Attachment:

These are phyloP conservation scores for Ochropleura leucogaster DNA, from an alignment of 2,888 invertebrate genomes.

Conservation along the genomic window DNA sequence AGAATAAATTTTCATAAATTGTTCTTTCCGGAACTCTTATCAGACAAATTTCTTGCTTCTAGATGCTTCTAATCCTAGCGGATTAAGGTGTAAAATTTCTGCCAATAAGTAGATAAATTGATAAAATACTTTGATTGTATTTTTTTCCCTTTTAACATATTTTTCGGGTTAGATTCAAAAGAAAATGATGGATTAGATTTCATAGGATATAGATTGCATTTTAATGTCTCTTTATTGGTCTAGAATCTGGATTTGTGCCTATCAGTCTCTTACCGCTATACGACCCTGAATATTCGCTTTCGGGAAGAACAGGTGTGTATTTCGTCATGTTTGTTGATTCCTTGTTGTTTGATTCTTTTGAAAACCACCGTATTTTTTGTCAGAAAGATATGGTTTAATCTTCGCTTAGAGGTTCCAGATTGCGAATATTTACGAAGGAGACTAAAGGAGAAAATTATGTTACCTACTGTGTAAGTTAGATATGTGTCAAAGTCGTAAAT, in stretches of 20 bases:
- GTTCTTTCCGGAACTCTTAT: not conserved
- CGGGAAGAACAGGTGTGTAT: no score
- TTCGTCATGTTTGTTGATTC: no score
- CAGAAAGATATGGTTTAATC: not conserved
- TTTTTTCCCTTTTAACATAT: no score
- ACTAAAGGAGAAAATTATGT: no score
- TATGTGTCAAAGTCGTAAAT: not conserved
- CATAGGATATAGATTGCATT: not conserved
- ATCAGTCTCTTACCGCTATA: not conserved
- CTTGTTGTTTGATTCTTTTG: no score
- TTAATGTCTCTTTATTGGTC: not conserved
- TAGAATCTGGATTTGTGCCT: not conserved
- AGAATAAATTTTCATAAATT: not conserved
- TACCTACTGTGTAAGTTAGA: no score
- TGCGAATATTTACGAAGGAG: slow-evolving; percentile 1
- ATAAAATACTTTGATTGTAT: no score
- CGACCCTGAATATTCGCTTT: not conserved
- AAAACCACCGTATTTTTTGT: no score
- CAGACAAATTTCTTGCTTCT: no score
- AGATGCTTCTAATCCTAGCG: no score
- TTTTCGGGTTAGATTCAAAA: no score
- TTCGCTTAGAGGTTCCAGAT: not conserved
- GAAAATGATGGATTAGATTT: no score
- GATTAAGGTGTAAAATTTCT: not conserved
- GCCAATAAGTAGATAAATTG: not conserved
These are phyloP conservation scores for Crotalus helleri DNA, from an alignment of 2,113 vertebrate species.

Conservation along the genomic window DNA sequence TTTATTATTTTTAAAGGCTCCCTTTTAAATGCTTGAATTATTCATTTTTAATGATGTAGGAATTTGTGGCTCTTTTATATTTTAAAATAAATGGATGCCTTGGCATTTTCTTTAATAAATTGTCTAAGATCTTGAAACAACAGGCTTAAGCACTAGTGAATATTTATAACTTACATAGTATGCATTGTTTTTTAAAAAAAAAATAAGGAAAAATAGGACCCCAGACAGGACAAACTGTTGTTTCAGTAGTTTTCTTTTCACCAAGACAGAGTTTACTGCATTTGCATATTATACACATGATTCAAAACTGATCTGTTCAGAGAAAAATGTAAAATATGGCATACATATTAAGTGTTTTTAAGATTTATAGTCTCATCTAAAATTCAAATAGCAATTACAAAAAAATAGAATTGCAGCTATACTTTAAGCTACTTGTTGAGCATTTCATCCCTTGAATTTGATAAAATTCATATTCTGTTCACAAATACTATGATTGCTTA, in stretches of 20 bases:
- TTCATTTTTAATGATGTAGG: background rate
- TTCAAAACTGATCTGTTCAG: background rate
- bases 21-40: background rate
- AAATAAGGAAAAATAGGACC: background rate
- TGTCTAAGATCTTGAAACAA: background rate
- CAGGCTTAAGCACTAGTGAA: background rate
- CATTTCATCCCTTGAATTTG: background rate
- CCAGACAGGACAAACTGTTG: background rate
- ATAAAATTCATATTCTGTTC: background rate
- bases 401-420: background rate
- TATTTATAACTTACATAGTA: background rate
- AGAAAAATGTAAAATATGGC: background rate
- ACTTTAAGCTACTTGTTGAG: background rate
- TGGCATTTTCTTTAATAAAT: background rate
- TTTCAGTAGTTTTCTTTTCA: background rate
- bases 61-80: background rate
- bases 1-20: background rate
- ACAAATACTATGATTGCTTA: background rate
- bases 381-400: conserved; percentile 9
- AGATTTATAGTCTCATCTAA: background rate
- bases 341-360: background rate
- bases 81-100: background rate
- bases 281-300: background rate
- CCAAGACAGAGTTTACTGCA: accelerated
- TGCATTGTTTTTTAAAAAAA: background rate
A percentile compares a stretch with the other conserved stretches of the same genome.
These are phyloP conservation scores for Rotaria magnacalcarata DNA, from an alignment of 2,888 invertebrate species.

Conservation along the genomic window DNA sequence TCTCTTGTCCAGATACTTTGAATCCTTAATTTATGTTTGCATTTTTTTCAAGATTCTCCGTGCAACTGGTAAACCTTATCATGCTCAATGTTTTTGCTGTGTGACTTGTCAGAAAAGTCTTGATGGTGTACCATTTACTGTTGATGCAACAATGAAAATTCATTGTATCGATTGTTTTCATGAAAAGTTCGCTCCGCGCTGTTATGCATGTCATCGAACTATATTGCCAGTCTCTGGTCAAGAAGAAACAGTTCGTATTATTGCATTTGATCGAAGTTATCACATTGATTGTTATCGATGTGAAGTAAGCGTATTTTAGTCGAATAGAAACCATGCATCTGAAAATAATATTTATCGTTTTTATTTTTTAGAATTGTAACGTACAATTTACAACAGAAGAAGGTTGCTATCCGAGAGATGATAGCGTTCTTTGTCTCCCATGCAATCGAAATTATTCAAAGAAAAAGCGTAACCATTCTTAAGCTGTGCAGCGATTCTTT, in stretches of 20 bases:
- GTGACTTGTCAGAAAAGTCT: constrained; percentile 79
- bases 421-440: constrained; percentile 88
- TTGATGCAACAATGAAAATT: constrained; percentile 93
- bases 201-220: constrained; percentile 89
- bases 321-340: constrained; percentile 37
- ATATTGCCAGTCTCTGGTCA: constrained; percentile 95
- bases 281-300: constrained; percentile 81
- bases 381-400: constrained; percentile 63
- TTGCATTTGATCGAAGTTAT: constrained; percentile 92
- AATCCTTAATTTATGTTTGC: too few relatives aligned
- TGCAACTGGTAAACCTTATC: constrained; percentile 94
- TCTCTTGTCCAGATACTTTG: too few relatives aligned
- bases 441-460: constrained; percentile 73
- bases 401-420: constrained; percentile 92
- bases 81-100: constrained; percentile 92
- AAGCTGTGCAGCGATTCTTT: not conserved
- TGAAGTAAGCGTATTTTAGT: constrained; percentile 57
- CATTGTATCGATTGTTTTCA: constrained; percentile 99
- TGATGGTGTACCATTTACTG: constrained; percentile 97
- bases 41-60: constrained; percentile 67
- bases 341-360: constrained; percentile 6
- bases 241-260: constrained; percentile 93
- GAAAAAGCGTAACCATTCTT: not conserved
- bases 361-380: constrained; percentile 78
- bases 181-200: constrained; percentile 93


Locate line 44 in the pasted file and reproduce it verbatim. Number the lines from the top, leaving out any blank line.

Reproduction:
- TTTCAGTAGTTTTCTTTTCA: background rate